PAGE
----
“My knitting group has broken up,” said mom on the telephone, “but I may have found a new group to join. We got a flyer at the condo about a knitting group at the CNIB that’s open to the community.”
“You should go,” I said. “Winter is coming and you’ll need something to do. Besides what are we going to do with all the hats, mittens, and scarves we make every year?”
My mother, Katharina Duhatschek, lives in a condo at the Kilgour Estates, and for the past few years she has been meeting weekly in the condo library with a group of like-minded women to knit and crochet for charity. When I retired three years ago I got in on the fun, not showing up for meetings, but crocheting throughout the winter, making so many hats, scarves, and mittens that all family and friends were well-taken care of. I gave all my extras to mom’s knitting group which sent them to women’s shelters once a year.
I have long understood the therapeutic benefits of knitting and crocheting. Even before I retired I would often come home after a stressful day and crochet for hours into the evening, using the repetition of the stitches and the rhythm of the patterns, to calm me down. Plus I got a big kick out of making something, choosing colours and textures and patterns, and bringing them together into a finished product. It would be hard to get through a winter without knitting and crocheting.
“We’re making Twiddlemuffs” said mom on the phone. “Do you know what that is?”
“Nope. Never heard of them,” I answered. “But let me see the pattern and we’ll figure it out.” Mom had walked over to the CNIB the previous week and met the wonderful women of Mosaic. Mosaic, we learned, is a home care and community resource centre. The knitting and crochet group was making muffs, decorated on the inside and out with buttons, flowers, elastics, and ornaments. The muffs would be distributed to residents of the Sunnybrook Health Sciences Centres Veteran’s Wing. Not only do the muffs keep fingers warm, but they keep fingers busy.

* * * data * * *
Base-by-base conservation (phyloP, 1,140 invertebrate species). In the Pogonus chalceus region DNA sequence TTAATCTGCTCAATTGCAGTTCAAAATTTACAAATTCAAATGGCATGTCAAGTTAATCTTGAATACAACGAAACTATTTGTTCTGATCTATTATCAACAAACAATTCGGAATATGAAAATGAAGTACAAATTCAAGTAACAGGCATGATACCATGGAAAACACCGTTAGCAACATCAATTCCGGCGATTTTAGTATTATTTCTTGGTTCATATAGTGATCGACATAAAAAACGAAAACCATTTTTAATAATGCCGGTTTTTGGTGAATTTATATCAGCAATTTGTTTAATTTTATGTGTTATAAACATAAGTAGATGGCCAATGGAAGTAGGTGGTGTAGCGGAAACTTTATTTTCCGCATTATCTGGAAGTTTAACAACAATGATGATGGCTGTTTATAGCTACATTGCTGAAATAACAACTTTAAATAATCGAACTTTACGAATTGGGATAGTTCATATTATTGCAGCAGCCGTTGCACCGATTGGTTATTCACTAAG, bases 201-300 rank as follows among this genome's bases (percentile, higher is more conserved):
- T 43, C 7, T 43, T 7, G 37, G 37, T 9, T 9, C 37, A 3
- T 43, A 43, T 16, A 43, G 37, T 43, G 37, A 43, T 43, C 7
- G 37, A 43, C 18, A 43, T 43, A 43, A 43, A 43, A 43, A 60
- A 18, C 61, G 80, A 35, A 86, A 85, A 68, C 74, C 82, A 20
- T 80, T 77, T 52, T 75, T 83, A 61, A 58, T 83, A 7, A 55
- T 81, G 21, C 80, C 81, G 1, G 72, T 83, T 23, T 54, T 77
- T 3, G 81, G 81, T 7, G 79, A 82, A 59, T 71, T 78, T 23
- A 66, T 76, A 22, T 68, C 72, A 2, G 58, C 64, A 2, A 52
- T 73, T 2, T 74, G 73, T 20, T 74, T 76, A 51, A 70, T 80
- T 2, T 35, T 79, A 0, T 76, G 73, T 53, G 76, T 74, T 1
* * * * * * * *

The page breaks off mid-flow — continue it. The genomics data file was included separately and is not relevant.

“They’re doing decoupage,” said mom on the phone a few months later. “Do you know what that is?”
“I think so I said. You stick pictures on wood and then varnish it. You should go.”
The next time I visited, mom proudly showed me her decoupage box. She had painted the exterior of the wooden box in blue and then cut out shapes of cottage scenes, black bears, canoes, and pine trees. “I think I’ll take it to the cottage this summer and put all our cottage photos in it. I’ll leave it on the coffee table so people can look through the pictures.”
Creativity is important to well-being, and while we all encourage creativity in children, sometimes we forget that we still need to be creative as a we get older. Making things, whether it’s boxes, or mittens, or muffs, allows us to design and innovate, to express ourselves through our hands, to produce something and be proud of it. I’m glad mom has found a group like Mosaic, where she can participate in a creative community.
By Monica Duhatschek